Every monastic, when he takes on the angelic habit, is given a commandment to say this prayer without ceasing, for which he’s given a prayer rope with which he recites it. However, in the monastery, the monks have the liturgical life, the daily Church services, and work for the good governance of the community, and therefore unceasing prayer became the work of hermits leading a solitary life, simple and ascetic, whose main work is unceasing prayer. While practicing this prayer, the hermits encountered some difficult obstacles, therefore certain Fathers who succeeded in prayer developed a spiritual art—methods for overcoming these obstacles.

We find several such methods in the Philokalia, from St. Nikephoros the Hermit, St. Gregory the Sinaite, St. Symeon the New Theologian, and others. Whoever desires to engage in unceasing prayer must first of all acquire a certain inner disposition, having a pure conscience in relation to God, neighbor, and things: towards God not doing anything that displeases Him; towards his neighbor not doing anything he wouldn’t want done to him; towards material things abstaining in everything: in food, in drink, in clothes, save for what’s necessary.

Do everything as before God, and then add dispassion; that is, be free from every passion. Only after you have acquired all of this do you begin to pray without ceasing.

Practicing unceasing prayer isn’t so easy even for hermits, and even less so for men in the world. A man in the world can also pray the hermit’s prayer: “Lord Jesus Christ, Son of God, have mercy on me, a sinner,” but that doesn’t mean he becomes a hermit, a hesychast, or that hesychasm has descended into the world—that would be the easiest path for men today, as some have said. Christians in the world also pray the hermit’s prayer, but to the extent that it’s possible in the world and with the corresponding result.

In this regard, there’s a saying in the spiritual world: “For the small, the great is not great, and for the great, the small is not small.” The meaning is clear: Hesychastic prayer is simple and brief, but for hermits it’s not small; and conversely, hermetic prayer is great for the hermits, but small for a man in the world.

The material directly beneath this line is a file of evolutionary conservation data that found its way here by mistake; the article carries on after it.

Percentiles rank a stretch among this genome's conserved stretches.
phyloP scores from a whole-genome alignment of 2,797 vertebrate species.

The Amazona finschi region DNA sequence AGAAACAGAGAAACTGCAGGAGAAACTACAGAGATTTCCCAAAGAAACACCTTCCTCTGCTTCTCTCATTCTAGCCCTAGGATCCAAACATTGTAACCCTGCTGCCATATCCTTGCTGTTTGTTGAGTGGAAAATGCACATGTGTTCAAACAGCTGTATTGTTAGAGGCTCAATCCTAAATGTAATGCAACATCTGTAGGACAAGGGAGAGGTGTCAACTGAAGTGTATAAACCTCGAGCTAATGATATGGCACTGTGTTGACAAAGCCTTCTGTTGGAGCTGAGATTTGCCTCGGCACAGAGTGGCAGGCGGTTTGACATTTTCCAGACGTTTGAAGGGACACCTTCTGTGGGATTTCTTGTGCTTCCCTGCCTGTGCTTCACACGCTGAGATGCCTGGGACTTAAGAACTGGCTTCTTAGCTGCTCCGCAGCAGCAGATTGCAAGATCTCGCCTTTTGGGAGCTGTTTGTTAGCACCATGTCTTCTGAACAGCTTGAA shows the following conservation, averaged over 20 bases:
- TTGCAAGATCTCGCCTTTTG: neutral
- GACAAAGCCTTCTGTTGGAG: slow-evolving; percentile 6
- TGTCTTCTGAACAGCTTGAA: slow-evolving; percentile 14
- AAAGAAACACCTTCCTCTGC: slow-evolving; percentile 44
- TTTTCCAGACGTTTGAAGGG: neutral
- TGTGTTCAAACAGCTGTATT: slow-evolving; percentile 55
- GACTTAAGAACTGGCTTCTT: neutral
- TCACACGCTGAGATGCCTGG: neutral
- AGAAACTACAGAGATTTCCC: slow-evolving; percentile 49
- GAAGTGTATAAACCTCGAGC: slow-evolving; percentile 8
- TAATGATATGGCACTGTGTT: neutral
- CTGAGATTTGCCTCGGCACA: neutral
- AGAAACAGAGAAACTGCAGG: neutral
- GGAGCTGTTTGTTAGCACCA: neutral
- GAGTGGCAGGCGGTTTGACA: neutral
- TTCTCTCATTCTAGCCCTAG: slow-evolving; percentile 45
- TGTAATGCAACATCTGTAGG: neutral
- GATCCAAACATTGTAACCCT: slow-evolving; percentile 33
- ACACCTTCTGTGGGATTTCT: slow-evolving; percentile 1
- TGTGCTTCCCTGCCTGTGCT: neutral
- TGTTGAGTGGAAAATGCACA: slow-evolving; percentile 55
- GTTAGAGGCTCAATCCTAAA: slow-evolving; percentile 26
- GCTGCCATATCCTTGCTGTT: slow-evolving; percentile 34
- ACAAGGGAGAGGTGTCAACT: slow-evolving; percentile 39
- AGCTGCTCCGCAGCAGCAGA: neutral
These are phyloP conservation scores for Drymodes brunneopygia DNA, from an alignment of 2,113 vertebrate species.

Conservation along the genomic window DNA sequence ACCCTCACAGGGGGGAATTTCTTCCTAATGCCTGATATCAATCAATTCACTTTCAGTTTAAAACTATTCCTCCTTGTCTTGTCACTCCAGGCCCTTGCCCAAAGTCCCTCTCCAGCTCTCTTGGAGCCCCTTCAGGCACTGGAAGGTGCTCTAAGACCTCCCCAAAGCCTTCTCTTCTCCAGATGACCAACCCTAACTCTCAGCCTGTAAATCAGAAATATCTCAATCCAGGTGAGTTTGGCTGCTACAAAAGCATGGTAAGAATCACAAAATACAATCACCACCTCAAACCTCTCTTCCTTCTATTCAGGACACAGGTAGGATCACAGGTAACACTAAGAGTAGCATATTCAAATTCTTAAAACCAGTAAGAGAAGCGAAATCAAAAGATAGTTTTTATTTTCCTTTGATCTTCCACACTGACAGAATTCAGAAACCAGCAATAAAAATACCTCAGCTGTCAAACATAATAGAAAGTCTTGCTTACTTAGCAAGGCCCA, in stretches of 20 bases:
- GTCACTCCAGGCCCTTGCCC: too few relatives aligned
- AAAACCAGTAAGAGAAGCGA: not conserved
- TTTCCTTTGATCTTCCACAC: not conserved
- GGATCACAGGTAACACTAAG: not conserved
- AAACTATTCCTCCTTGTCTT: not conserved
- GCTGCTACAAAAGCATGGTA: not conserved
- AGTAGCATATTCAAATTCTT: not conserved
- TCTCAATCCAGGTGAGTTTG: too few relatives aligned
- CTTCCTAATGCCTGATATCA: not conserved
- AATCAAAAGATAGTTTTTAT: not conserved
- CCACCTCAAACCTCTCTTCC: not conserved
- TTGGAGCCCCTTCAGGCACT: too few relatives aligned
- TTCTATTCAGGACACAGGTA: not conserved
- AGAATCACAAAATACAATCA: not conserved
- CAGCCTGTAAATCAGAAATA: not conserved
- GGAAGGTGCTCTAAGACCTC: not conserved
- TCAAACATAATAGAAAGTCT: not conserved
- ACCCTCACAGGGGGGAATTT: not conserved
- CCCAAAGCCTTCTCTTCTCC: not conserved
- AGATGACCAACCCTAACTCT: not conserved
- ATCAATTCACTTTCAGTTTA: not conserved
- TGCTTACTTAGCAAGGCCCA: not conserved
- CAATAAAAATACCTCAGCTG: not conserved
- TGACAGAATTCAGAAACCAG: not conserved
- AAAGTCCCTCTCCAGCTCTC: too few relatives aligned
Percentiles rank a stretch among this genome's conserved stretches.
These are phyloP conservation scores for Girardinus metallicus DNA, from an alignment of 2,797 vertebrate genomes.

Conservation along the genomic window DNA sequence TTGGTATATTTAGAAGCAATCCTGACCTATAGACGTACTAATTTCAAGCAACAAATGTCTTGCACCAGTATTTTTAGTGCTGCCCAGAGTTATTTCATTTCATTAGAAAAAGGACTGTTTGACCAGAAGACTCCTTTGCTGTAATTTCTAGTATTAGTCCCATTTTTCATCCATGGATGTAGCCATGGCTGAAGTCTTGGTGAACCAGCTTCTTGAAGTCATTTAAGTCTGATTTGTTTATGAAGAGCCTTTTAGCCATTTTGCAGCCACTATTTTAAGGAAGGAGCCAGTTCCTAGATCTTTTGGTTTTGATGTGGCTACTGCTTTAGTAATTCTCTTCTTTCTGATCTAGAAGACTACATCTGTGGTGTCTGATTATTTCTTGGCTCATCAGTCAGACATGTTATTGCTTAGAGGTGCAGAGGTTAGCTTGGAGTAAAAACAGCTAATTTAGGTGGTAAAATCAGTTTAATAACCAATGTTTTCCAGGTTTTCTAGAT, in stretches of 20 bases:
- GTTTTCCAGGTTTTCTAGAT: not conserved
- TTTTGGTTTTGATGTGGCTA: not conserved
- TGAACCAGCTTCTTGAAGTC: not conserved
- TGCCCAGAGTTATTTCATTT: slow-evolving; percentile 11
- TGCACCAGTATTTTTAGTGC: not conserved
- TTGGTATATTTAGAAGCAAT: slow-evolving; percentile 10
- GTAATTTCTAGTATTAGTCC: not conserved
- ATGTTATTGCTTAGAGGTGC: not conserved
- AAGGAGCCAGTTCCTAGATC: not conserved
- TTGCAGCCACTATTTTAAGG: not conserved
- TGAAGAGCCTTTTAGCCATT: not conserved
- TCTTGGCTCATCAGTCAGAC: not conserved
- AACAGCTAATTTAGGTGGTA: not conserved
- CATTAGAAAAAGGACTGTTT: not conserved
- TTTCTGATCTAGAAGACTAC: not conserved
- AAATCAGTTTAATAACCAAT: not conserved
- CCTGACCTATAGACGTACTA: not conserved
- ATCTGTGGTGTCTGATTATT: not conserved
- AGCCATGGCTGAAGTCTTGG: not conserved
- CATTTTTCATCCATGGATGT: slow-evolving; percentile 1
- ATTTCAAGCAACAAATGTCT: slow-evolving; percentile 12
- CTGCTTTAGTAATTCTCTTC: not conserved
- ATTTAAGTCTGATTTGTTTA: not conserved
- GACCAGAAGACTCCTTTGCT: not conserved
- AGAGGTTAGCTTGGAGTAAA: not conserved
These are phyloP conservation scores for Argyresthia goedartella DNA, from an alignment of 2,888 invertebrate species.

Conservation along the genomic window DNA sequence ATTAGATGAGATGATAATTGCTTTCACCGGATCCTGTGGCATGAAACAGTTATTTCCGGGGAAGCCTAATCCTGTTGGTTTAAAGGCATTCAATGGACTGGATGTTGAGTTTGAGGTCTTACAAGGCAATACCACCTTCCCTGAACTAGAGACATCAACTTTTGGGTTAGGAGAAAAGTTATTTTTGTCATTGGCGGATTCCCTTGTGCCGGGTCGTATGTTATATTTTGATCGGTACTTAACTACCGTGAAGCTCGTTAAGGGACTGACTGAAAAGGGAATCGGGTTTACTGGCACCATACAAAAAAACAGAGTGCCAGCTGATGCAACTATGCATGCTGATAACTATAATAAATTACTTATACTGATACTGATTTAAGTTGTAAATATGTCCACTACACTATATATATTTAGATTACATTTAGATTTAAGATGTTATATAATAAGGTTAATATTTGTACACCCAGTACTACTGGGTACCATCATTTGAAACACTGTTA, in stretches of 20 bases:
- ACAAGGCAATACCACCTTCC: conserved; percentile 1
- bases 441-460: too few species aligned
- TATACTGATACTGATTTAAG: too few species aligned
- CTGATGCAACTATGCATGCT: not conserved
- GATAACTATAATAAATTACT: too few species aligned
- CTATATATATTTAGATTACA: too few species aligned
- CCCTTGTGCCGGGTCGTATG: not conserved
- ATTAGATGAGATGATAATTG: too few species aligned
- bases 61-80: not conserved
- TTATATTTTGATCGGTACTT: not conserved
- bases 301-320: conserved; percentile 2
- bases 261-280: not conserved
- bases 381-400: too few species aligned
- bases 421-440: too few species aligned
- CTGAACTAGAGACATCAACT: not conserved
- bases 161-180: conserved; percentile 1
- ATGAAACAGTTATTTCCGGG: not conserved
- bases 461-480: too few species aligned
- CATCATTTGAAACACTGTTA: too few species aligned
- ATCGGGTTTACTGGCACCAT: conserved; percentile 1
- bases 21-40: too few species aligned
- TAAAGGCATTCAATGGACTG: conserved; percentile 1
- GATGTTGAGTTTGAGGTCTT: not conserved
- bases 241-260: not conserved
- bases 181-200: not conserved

How can we acquire a peaceful conscience towards things?

—God created things and we can’t live without them. Some serve us for food, others for other needs. We use things our entire lives, but they were created not only for bodily use, but also for the soul. Things have their own language, and if we understand it, we learn how to live in a spiritually correct way.

In the third volume of the Philokalia, St. Maximus the Confessor explains in detail how this should be understood.2 God created man with a need for food,3 although He could have created him without it. God created man to live at the expense of lower things so he would understand that he’s not an autonomous being, that he doesn’t live by himself. He didn’t create himself, because he lives thanks to things lower than himself. And then the need for food forcing him to be humble, and see that he isn’t as Lucifer considered himself to be, pridefully imagining he could ascend to Heaven by himself to become higher than God.

Man is not only a body but also a soul, and as the body needs food, so the soul needs God and must find spiritual food. The food of the soul is prayer, divine contemplation. Because just as a man can’t live without air and food for the body, so he can’t live without Divine food for the soul. He must always be connected with God by unceasing prayer. God created him for a purpose. And if we understand why God created him this way, then we learn how to lead a spiritual life.

Not seeing the spiritual side, man has violated nature. He didn’t use it properly, he abused it with the rights he has over it, and now nature is taking its revenge. Not having the right understanding he overused it for the body alone; and as a result, all the mistakes wreak havoc on him.

Man must always be sparing with his use of food and things. For example, television isn’t useful for man, because it isn’t necessary. If man lived without television for two thousand years, that means it’s not a real human need, but a false one, made up. One need is to cover my body, but I cover it with a simple garment, not something made of very expensive silk.

Moderation is very important. I wear inexpensive clothing because it makes less fuss, I spend less, and there’s more time left for spiritual things. People who live in moderation are healthier than those who live in satiety.

Protosinghel Petroniu (Tănase)
Translation by Jesse Dominick


1 St. Basil the Great, Dialogue 5: In Memory of the Martyr Julitta

2 In the Romanian Philokalia, the entire third volume is dedicated to the 65 Questions of Thalassius by St. Maximus.

3 To be more precise, man was created such that he would have a need for food after he sinned. Man was created without any bodily needs and would not have died if not for sin. St. Maximus teaches in Ambiguum 8: “God, at the very moment humanity fell ... gave the body the capacity to suffer, undergo corruption, and be wholly dissolved—as was evinced when God covered the body with garments of skin.”—Trans.